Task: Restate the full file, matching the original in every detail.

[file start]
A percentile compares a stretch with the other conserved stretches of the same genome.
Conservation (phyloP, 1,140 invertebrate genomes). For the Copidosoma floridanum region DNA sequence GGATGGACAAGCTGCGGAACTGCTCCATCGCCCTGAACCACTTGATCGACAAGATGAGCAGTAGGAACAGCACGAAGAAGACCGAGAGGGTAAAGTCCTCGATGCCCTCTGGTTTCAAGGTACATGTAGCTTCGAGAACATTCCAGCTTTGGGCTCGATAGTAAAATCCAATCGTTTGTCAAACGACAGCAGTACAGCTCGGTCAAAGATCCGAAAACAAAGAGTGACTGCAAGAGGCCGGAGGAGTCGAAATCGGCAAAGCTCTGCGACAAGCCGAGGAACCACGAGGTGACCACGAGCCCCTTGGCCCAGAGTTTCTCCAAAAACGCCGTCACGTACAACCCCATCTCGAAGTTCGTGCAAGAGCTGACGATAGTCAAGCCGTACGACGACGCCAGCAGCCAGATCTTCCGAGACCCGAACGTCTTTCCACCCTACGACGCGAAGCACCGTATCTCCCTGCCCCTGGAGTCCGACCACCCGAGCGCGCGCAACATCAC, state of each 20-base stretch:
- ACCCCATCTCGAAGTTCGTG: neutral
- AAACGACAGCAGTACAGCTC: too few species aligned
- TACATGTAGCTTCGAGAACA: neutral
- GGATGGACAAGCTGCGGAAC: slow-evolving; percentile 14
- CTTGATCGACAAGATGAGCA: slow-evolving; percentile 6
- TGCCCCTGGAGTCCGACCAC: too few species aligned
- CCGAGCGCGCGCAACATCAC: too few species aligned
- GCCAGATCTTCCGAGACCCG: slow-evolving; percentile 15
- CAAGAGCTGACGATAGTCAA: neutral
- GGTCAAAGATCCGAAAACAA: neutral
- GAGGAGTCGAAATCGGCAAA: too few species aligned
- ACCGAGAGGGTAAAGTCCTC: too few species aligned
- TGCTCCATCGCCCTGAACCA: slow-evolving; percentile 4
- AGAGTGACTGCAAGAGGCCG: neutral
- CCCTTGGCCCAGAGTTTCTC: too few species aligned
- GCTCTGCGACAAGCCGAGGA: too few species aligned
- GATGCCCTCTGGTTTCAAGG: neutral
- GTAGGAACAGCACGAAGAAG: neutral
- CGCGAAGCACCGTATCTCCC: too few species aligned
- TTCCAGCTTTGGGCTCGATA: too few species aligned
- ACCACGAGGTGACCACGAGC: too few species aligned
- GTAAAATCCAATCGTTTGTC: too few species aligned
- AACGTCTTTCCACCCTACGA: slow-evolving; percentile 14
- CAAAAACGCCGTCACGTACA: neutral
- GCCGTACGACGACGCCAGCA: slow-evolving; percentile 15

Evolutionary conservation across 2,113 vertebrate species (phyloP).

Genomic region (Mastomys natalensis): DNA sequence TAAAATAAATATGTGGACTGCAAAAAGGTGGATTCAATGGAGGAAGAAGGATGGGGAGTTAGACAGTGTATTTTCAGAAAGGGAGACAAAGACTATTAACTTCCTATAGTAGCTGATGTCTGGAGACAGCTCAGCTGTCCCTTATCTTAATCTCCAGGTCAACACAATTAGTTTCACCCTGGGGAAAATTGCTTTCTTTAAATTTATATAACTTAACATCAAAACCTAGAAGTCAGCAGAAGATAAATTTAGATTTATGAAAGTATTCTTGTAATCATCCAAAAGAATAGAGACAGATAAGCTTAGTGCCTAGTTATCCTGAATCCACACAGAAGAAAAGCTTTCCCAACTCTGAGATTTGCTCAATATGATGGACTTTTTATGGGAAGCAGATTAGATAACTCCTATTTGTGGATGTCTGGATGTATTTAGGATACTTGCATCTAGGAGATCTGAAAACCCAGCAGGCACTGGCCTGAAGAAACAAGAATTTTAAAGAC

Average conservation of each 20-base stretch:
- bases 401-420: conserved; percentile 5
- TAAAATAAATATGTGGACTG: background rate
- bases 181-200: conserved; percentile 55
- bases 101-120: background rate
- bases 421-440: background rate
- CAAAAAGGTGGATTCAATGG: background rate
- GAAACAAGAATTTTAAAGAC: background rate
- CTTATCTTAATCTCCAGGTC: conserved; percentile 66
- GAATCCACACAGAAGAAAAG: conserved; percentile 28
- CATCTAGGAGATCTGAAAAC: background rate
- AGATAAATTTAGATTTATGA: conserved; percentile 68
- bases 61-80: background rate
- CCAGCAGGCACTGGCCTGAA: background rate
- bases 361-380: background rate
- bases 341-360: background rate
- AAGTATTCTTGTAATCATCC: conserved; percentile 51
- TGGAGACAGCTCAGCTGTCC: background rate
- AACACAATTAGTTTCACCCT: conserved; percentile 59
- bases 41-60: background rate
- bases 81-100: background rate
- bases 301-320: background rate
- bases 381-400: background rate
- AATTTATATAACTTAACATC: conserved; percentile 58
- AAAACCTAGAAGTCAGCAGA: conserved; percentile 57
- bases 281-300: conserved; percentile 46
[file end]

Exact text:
A percentile compares a stretch with the other conserved stretches of the same genome.
Conservation (phyloP, 1,140 invertebrate genomes). For the Copidosoma floridanum region DNA sequence GGATGGACAAGCTGCGGAACTGCTCCATCGCCCTGAACCACTTGATCGACAAGATGAGCAGTAGGAACAGCACGAAGAAGACCGAGAGGGTAAAGTCCTCGATGCCCTCTGGTTTCAAGGTACATGTAGCTTCGAGAACATTCCAGCTTTGGGCTCGATAGTAAAATCCAATCGTTTGTCAAACGACAGCAGTACAGCTCGGTCAAAGATCCGAAAACAAAGAGTGACTGCAAGAGGCCGGAGGAGTCGAAATCGGCAAAGCTCTGCGACAAGCCGAGGAACCACGAGGTGACCACGAGCCCCTTGGCCCAGAGTTTCTCCAAAAACGCCGTCACGTACAACCCCATCTCGAAGTTCGTGCAAGAGCTGACGATAGTCAAGCCGTACGACGACGCCAGCAGCCAGATCTTCCGAGACCCGAACGTCTTTCCACCCTACGACGCGAAGCACCGTATCTCCCTGCCCCTGGAGTCCGACCACCCGAGCGCGCGCAACATCAC, state of each 20-base stretch:
- ACCCCATCTCGAAGTTCGTG: neutral
- AAACGACAGCAGTACAGCTC: too few species aligned
- TACATGTAGCTTCGAGAACA: neutral
- GGATGGACAAGCTGCGGAAC: slow-evolving; percentile 14
- CTTGATCGACAAGATGAGCA: slow-evolving; percentile 6
- TGCCCCTGGAGTCCGACCAC: too few species aligned
- CCGAGCGCGCGCAACATCAC: too few species aligned
- GCCAGATCTTCCGAGACCCG: slow-evolving; percentile 15
- CAAGAGCTGACGATAGTCAA: neutral
- GGTCAAAGATCCGAAAACAA: neutral
- GAGGAGTCGAAATCGGCAAA: too few species aligned
- ACCGAGAGGGTAAAGTCCTC: too few species aligned
- TGCTCCATCGCCCTGAACCA: slow-evolving; percentile 4
- AGAGTGACTGCAAGAGGCCG: neutral
- CCCTTGGCCCAGAGTTTCTC: too few species aligned
- GCTCTGCGACAAGCCGAGGA: too few species aligned
- GATGCCCTCTGGTTTCAAGG: neutral
- GTAGGAACAGCACGAAGAAG: neutral
- CGCGAAGCACCGTATCTCCC: too few species aligned
- TTCCAGCTTTGGGCTCGATA: too few species aligned
- ACCACGAGGTGACCACGAGC: too few species aligned
- GTAAAATCCAATCGTTTGTC: too few species aligned
- AACGTCTTTCCACCCTACGA: slow-evolving; percentile 14
- CAAAAACGCCGTCACGTACA: neutral
- GCCGTACGACGACGCCAGCA: slow-evolving; percentile 15

Evolutionary conservation across 2,113 vertebrate species (phyloP).

Genomic region (Mastomys natalensis): DNA sequence TAAAATAAATATGTGGACTGCAAAAAGGTGGATTCAATGGAGGAAGAAGGATGGGGAGTTAGACAGTGTATTTTCAGAAAGGGAGACAAAGACTATTAACTTCCTATAGTAGCTGATGTCTGGAGACAGCTCAGCTGTCCCTTATCTTAATCTCCAGGTCAACACAATTAGTTTCACCCTGGGGAAAATTGCTTTCTTTAAATTTATATAACTTAACATCAAAACCTAGAAGTCAGCAGAAGATAAATTTAGATTTATGAAAGTATTCTTGTAATCATCCAAAAGAATAGAGACAGATAAGCTTAGTGCCTAGTTATCCTGAATCCACACAGAAGAAAAGCTTTCCCAACTCTGAGATTTGCTCAATATGATGGACTTTTTATGGGAAGCAGATTAGATAACTCCTATTTGTGGATGTCTGGATGTATTTAGGATACTTGCATCTAGGAGATCTGAAAACCCAGCAGGCACTGGCCTGAAGAAACAAGAATTTTAAAGAC

Average conservation of each 20-base stretch:
- bases 401-420: conserved; percentile 5
- TAAAATAAATATGTGGACTG: background rate
- bases 181-200: conserved; percentile 55
- bases 101-120: background rate
- bases 421-440: background rate
- CAAAAAGGTGGATTCAATGG: background rate
- GAAACAAGAATTTTAAAGAC: background rate
- CTTATCTTAATCTCCAGGTC: conserved; percentile 66
- GAATCCACACAGAAGAAAAG: conserved; percentile 28
- CATCTAGGAGATCTGAAAAC: background rate
- AGATAAATTTAGATTTATGA: conserved; percentile 68
- bases 61-80: background rate
- CCAGCAGGCACTGGCCTGAA: background rate
- bases 361-380: background rate
- bases 341-360: background rate
- AAGTATTCTTGTAATCATCC: conserved; percentile 51
- TGGAGACAGCTCAGCTGTCC: background rate
- AACACAATTAGTTTCACCCT: conserved; percentile 59
- bases 41-60: background rate
- bases 81-100: background rate
- bases 301-320: background rate
- bases 381-400: background rate
- AATTTATATAACTTAACATC: conserved; percentile 58
- AAAACCTAGAAGTCAGCAGA: conserved; percentile 57
- bases 281-300: conserved; percentile 46